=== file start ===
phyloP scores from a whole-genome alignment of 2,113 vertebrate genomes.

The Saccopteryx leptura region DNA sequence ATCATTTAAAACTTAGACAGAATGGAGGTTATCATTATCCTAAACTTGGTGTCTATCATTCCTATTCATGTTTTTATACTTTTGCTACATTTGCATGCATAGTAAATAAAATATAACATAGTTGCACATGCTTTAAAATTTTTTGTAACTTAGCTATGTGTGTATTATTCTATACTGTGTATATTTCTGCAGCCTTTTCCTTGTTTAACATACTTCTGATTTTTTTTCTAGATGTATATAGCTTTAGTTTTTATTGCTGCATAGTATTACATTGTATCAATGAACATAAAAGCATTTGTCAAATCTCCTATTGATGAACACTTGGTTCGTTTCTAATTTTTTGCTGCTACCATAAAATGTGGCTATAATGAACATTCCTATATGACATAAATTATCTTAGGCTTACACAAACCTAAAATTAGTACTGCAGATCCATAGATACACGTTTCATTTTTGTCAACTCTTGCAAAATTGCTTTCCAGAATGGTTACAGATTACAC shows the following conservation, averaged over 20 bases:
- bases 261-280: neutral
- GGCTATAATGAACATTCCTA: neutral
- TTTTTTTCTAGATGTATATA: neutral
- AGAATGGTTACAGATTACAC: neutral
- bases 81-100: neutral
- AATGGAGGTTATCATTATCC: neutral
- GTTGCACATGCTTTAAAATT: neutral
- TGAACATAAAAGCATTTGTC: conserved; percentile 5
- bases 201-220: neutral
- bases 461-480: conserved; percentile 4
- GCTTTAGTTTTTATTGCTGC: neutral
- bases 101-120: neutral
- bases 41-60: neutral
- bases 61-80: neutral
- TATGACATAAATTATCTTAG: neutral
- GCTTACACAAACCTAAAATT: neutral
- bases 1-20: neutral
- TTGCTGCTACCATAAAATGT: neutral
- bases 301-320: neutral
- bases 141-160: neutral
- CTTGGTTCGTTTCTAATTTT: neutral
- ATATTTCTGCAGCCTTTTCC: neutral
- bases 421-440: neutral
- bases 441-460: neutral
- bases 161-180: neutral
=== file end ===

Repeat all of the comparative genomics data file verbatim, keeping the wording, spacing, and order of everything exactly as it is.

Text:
phyloP scores from a whole-genome alignment of 2,113 vertebrate genomes.

The Saccopteryx leptura region DNA sequence ATCATTTAAAACTTAGACAGAATGGAGGTTATCATTATCCTAAACTTGGTGTCTATCATTCCTATTCATGTTTTTATACTTTTGCTACATTTGCATGCATAGTAAATAAAATATAACATAGTTGCACATGCTTTAAAATTTTTTGTAACTTAGCTATGTGTGTATTATTCTATACTGTGTATATTTCTGCAGCCTTTTCCTTGTTTAACATACTTCTGATTTTTTTTCTAGATGTATATAGCTTTAGTTTTTATTGCTGCATAGTATTACATTGTATCAATGAACATAAAAGCATTTGTCAAATCTCCTATTGATGAACACTTGGTTCGTTTCTAATTTTTTGCTGCTACCATAAAATGTGGCTATAATGAACATTCCTATATGACATAAATTATCTTAGGCTTACACAAACCTAAAATTAGTACTGCAGATCCATAGATACACGTTTCATTTTTGTCAACTCTTGCAAAATTGCTTTCCAGAATGGTTACAGATTACAC shows the following conservation, averaged over 20 bases:
- bases 261-280: neutral
- GGCTATAATGAACATTCCTA: neutral
- TTTTTTTCTAGATGTATATA: neutral
- AGAATGGTTACAGATTACAC: neutral
- bases 81-100: neutral
- AATGGAGGTTATCATTATCC: neutral
- GTTGCACATGCTTTAAAATT: neutral
- TGAACATAAAAGCATTTGTC: conserved; percentile 5
- bases 201-220: neutral
- bases 461-480: conserved; percentile 4
- GCTTTAGTTTTTATTGCTGC: neutral
- bases 101-120: neutral
- bases 41-60: neutral
- bases 61-80: neutral
- TATGACATAAATTATCTTAG: neutral
- GCTTACACAAACCTAAAATT: neutral
- bases 1-20: neutral
- TTGCTGCTACCATAAAATGT: neutral
- bases 301-320: neutral
- bases 141-160: neutral
- CTTGGTTCGTTTCTAATTTT: neutral
- ATATTTCTGCAGCCTTTTCC: neutral
- bases 421-440: neutral
- bases 441-460: neutral
- bases 161-180: neutral